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“Challengers” releases in theaters on April 26.
Review: “Challengers”
Published April 13, 2024

Disability Awareness Month: resources, calls for reform

The University of Minnesota’s Disability Resource Center talks accommodations and awareness, while the Disabled Student Cultural Center fosters an environment of inclusivity.
Disability+Awareness+Month%3A+resources%2C+calls+for+reform
Image by Shalom Berhane

March is National Disability Awareness Month, and two of the University’s resources are the Disability Resource Center (DRC), which provides accommodations and awareness of disabilities on campus, and the student-run Disabled Student Cultural Center (DSCC), which fosters an environment of inclusivity, according to the DRC and DSCC.

A disability is any state of the body or mind that makes it more challenging for the individual with the condition to do certain tasks and engage with the external world, according to the Centers for Disease Control and Prevention (CDC). One in four adults in the United States has some type of disability, according to the CDC.

At the University of Minnesota, barriers and inequities in transportation, academics and accommodations exist for disabled students, according to University student Isabel Laderman. Though many resources are available and actively working toward progress, some gaps still exist.

A call for action: increased accessibility on campus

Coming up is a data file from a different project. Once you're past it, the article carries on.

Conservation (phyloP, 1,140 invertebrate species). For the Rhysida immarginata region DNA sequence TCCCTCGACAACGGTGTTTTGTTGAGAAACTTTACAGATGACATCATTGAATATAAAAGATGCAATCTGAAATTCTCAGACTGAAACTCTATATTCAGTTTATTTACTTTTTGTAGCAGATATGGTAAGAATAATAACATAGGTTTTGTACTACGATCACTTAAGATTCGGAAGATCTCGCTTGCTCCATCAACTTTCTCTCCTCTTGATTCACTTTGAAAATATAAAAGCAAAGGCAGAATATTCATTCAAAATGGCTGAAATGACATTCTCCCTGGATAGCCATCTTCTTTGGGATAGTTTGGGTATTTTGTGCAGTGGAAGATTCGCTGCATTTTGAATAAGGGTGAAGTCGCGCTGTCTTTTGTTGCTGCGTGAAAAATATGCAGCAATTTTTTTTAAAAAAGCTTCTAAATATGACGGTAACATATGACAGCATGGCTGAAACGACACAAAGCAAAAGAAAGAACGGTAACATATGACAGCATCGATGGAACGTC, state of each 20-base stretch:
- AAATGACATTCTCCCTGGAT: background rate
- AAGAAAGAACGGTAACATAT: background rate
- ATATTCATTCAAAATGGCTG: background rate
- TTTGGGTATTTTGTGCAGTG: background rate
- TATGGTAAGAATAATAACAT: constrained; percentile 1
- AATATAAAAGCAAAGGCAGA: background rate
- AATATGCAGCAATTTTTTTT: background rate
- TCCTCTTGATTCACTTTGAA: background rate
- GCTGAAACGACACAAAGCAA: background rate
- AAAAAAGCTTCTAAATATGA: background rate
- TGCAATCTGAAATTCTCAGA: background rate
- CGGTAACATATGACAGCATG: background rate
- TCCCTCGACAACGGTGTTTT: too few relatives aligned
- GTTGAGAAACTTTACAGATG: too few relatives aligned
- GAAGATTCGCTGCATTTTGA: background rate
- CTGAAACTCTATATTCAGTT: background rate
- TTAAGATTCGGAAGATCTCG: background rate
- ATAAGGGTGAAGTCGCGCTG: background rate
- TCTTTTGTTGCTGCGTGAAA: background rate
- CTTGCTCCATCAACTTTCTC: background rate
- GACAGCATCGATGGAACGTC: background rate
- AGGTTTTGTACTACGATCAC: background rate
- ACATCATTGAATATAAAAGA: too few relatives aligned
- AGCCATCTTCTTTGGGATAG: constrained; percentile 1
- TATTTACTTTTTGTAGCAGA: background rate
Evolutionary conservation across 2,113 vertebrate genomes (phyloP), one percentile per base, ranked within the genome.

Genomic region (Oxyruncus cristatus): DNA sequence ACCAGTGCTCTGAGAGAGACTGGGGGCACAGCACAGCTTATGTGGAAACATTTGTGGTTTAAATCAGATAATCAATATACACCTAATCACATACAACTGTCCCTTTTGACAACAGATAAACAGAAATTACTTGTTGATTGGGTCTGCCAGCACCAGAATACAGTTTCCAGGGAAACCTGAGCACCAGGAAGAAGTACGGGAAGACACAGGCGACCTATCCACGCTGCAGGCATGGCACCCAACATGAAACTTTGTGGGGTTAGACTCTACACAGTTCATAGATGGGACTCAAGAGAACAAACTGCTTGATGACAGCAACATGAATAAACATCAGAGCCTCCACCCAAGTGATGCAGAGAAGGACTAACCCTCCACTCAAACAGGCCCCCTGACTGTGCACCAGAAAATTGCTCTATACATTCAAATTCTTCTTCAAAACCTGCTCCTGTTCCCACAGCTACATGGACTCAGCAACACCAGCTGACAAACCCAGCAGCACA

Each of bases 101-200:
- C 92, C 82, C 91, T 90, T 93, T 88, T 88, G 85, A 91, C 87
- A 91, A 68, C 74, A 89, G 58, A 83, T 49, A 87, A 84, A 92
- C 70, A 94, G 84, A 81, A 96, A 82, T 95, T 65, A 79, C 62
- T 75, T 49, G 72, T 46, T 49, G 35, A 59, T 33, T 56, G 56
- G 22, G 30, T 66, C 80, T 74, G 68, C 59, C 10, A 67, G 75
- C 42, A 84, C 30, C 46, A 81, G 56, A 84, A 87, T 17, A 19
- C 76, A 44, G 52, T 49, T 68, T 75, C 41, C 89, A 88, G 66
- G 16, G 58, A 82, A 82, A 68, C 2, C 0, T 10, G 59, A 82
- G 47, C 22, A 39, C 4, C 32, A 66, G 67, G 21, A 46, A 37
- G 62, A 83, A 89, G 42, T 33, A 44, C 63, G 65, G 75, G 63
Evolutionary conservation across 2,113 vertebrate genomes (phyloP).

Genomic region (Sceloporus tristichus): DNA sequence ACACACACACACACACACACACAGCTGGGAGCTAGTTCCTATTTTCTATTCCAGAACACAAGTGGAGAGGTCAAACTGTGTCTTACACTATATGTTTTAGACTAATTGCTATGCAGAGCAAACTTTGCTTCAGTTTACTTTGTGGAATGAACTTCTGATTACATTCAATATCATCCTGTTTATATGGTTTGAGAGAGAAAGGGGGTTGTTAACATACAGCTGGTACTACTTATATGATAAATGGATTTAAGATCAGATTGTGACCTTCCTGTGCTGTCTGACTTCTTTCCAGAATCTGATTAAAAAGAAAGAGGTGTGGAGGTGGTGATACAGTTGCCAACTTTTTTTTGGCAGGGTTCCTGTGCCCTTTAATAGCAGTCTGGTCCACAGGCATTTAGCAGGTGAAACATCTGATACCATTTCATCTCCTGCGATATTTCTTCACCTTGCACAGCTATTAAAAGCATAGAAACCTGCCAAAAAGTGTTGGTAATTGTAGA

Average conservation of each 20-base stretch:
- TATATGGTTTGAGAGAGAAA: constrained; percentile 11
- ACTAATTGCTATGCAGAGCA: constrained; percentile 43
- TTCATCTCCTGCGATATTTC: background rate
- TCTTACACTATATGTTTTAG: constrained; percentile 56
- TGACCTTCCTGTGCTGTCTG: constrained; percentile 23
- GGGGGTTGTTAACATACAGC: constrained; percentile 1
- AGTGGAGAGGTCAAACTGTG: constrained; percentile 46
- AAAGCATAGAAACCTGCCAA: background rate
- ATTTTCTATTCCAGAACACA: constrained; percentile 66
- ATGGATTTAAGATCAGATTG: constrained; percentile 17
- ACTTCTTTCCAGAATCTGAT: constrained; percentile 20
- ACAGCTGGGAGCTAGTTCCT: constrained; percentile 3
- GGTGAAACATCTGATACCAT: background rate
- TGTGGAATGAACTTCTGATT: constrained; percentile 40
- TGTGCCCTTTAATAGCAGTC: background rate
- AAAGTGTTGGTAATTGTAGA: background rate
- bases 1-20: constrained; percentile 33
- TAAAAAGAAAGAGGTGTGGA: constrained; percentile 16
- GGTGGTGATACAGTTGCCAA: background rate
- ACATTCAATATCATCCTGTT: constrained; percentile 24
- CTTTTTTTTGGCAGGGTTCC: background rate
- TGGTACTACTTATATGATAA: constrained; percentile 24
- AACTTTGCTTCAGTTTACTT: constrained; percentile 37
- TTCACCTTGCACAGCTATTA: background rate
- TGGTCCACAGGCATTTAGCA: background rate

Laderman, a second-year student, has Ehlers-Danlos Syndrome, a disability that targets connective tissues and results in loose joints. Her body produces the protein collagen incorrectly, resulting in chronic pain.

Laderman said she currently has an ankle injury that has been intensified by her syndrome, which has led to immobility and the need for either a cane or an electronic scooter for everyday use that the DRC provided.

“The campus infrastructure is not accessible,” Laderman said. “Even with a smaller scooter, it’s impossible to turn around in the elevator without getting off the scooter and physically lifting it around, and oftentimes the elevators are at inconvenient places.”

Laderman said a common misconception is that people with disabilities do not exercise; she has to exercise every day to keep her strength so she can walk. She said it is important to have accessibility in gyms and working elevators that extend to all floors.

In terms of transportation, Laderman said all steps of the process matter, including getting there, arriving and the ride itself. She said the University should have more accommodative structures in place.

“The bus stops have anti-homeless infrastructure, so there are no benches that you can sit down on,” Laderman said. “I would have to stand after I arrived, while additionally walking several blocks to get there.”

Laderman said while using a scooter, she has had experiences of campus bus drivers failing to lower the wheelchair ramp to let her on. She said that made it hard for her to board, especially the 121 bus, which was typically very crowded.

Paratransit rides operate on the Twin Cities campus for anyone unable to use fixed transit and needs special services that are curb-to-curb, according to the Parking and Transportation Services website.